So, I have lost my convention virginity.
Yesterday was the preview day for the London MCM Expo. As I live ten minutes walk away from the convention center (The ExCel Centre in East London), an appearance was always a given, especially as I had booked the afternoon (and the rest of the weekend) off work.
It was an interesting experience for the first-time convention-goer. I kept hopping from overjoyed to confused to (occasionally) intimidated by the scale of the event coupled with the sheer volume of content focused on areas which I have little to no knowledge. I was very surprised at the high manga and Japanese culture content of the convention. I know manga has been gaining popularity around the world, but I had no idea of the scale of this, or fanatacism of its fans and cosplayers. Yes, I know, my naivety in my expectations of the fans is readily apparent.
Being a comic fan, the first place I went to check out was the artist's alley. There were a lot of empty tables, but more than enough of the big names were present. I got the chance to say hello to Rich Johnson, formerly of Lying in the Gutters and now the founder and head of bleedingcool.com. As a semi-regular poster there (and, if all goes well, a front page article penned by myself has been submitted, and I'm looking forward to seeing what happens with that), this felt like an important meeting for me. But not as important as the next person I went to see - Tony Lee.
Tony is one of my favourite creators in comics. He is the current writer of the ongoing Doctor Who title(s) from IDW, which have been a great read. He topped the New York Times bestseller list with his graphic novel adaptation of Pride and Prejudice and Zombies. He was nominated for eight Eagle awards this year for his various projects, and his twitter feed - @mrtonylee - is one of the most interesting ones I read. As I was the first person to approach and buy from him, he cut me a great deal on the latest issues of the Doctor Who comic, and between sucking on his absinthe lolly, he pointed out that one of his Doctor Who co-creators - Al Davison - was present.
I didn't know Al Davison as anyone other than an occasional Doctor Who artist, although his career has been long and varied. His graphic novel autobiography - a work in progress - is a beautiful piece of work, chronicling a difficult and tragic childhood. Check it out at Muscle Memory, but be warned, it's not an easy read.
Finally, I was pulled over by Claude Trollope-Curson of Gronk Comics, who showed me some of his weird and wonderful creations. He did the best thing of making me laugh at his work in seconds, and I was happy to buy a couple of his publications. We ended up reading them on the Underground at 10.30pm on our way to a free showing of Due Date, and even my non-comic-reading girlfriend found his parodies of super-hero culture amusing.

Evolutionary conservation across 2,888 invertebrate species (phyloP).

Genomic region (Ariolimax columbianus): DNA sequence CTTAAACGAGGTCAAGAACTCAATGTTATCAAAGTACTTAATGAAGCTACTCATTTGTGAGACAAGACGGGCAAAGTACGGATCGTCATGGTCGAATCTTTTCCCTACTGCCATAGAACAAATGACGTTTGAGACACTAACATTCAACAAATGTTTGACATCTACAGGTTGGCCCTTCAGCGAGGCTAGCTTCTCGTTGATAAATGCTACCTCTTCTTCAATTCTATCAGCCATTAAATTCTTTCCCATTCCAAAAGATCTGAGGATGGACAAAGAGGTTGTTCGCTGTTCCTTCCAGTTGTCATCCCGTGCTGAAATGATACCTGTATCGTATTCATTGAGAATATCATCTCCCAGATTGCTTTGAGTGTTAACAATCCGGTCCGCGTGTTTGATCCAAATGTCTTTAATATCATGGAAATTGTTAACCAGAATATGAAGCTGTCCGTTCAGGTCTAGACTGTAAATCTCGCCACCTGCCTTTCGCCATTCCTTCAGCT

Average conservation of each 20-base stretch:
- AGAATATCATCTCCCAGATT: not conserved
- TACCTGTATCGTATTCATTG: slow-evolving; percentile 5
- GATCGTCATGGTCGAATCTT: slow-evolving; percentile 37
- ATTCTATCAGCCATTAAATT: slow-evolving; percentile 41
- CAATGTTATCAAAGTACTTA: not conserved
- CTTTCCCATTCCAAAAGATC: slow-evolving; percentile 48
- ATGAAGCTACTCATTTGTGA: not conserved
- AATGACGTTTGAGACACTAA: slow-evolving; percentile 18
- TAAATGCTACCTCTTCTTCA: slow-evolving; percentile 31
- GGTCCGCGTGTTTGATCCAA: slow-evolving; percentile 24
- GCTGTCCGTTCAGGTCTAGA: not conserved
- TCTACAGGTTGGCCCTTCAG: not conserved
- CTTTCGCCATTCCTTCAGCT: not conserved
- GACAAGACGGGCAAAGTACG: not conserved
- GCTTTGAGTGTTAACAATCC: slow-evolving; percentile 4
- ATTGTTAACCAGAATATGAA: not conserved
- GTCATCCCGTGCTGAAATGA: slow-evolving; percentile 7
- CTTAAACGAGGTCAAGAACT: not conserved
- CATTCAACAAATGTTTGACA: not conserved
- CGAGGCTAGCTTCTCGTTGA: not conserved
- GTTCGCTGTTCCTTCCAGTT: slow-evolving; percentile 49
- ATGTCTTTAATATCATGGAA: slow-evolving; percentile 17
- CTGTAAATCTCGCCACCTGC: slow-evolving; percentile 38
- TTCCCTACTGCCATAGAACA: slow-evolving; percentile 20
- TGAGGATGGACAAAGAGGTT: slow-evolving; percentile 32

I did some other stuff as well, including trying Magic: The Gathering for the first time in about a decade, and marvelling at all the cosplayers. One guy was dressed as Where's Wally (Where's Waldo for the Americans out there), and he cut a sad and lonely figure winding his way through the long, empty queueing system. I thought that he might have been playing the longer game, and that if the massive queue system was full then he would have been in his element. As the queue started moving as people were let in, I passed him once, then prepared to pass him again. But he had gone. Where was Wally? Suddenly, I understood the genius of his costume choice, and I berated myself for ever doubting him.
I'm really looking forward to today. I'm excited about meeting the Kieron Gillen, who recently wrote an amazing four-issue post-Siege fill-in run on Thor, and who just won an Eagle award for his series Phonogram. I'm hoping to meet Criminal artist Sean Phillips, and I'll be stopping by Bernard Chang's table to pick up the latest issue of Supergirl and hopefully get the panel with Arsenal and his quiver of dead cats signed. But most importantly, I'm really looking forward to meeting Chris Claremont, and Paul Cornell, who will be signing my first ever Doctor Who book, Timewyrm: Revelation, as my love of Who trumps my love of his current Action Comics run.
Right, enough buggering about. The con is open and I need to put trousers on and go there. Follow me on twitter at @quizlacey to keep up with me throughout the day.